Chronic pancreatitis remains a common and challenging clinical syndrome. Its cardinal feature, pain, has been difficult to treat effectively despite a multitude of empirical therapeutic approaches often leading to opioid addiction. Our laboratory has been actively pursuing the molecular pathogenesis of pain in pancreatitis for over a decade. In the process, we have established highly useful and relevant rodent models of CP and gained valuable insight into the contribution of specific molecules, such as nerve growth factor, NGF and transforming growth factor beta (TGFb). These molecules appear to be acting by a common effector and our preliminary data implicates calcitonin-gene related peptide (CGRP). CGRP has been classically thought to mediate pain by its role as a neurotransmitter relaying signals to second order neurons in the spinal cord (i.e. a central role) and in the case of migraine specifically, as a potent vasodilator. Recent developments in the treatment of migraine have increased interest in anti-CGRP strategies for pain. However, many questions about the mechanisms of action remain. Our overall hypothesis in this proposal is that peripheral CGRP is a major mediator of peripheral nociceptive sensitization in chronic pancreatitis and that peripherally restricted anti-CGRP treatment is an efficient and sufficient approach for pain in this condition. We will attempt to prove this hypothesis, using a comprehensive multidisciplinary approach encompassing molecular, electrophysiological and behavioral assays. The significance of this proposal is that if will validate CGRP as a therapeutic target, opening up the possibility for new non-addictive therapies in many other chronic painful disorders that may be inflammatory in origin.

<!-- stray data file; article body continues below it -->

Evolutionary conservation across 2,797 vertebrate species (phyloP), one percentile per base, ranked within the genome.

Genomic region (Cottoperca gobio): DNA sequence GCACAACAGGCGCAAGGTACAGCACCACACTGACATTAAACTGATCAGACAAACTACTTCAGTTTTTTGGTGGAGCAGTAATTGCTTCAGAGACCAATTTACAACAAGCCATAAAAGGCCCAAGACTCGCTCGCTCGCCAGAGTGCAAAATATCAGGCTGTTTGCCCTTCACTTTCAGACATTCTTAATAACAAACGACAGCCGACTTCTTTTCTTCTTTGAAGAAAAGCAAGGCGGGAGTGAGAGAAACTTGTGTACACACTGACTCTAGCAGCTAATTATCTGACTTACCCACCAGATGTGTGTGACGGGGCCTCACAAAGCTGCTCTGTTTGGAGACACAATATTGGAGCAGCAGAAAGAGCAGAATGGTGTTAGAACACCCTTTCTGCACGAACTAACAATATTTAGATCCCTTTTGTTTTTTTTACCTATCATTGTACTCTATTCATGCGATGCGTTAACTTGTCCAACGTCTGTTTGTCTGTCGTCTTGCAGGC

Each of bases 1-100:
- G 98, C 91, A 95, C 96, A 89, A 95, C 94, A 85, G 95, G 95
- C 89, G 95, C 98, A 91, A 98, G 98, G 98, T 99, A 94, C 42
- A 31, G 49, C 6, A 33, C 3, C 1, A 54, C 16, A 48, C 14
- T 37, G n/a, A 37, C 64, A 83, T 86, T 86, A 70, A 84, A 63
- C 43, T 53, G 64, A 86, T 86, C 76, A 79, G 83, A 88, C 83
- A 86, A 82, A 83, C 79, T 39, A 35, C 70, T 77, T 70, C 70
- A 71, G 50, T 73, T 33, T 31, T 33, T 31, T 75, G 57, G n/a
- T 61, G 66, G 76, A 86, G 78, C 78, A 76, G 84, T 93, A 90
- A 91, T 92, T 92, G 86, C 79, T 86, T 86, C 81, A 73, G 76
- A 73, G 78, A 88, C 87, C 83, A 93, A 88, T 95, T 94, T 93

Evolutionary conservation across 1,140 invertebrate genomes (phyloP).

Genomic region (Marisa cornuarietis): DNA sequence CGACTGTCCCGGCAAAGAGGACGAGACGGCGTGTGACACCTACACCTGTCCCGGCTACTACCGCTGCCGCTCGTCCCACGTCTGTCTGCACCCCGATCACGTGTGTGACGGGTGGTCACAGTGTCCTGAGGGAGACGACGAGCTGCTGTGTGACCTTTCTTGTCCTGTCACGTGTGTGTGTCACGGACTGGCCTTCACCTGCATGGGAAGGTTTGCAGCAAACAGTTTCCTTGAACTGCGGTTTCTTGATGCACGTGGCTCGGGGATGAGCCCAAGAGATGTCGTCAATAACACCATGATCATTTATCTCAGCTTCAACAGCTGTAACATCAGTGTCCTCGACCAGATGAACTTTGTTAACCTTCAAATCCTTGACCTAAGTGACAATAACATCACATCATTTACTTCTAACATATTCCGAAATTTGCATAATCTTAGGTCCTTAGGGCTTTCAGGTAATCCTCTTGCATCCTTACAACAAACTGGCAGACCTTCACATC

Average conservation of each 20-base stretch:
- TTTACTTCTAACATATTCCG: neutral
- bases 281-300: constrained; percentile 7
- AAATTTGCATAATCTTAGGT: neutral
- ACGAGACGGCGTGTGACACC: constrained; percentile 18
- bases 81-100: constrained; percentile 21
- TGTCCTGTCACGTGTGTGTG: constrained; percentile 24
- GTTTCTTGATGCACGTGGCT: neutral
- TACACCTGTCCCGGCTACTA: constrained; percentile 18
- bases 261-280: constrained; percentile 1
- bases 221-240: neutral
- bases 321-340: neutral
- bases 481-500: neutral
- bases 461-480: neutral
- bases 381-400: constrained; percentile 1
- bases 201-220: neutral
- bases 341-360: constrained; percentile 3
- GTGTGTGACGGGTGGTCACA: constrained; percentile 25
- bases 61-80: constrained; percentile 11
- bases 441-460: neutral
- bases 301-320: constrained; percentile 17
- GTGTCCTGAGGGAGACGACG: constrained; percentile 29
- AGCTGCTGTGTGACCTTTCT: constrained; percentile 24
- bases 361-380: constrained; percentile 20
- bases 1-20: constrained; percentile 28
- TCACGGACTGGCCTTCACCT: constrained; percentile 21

This aim of this proposal is to prove that a substance called CGRP that is produced by nerves is responsible for pain in chronic pancreatitis and that treatments that block CGRP can benefit patients by relieving their pain without having to use opioid or other addictive drugs. Anti-CGRP treatments are now available in the market for migraine so proving their usefulness for other conditions may help make these drugs available to patients in the near future.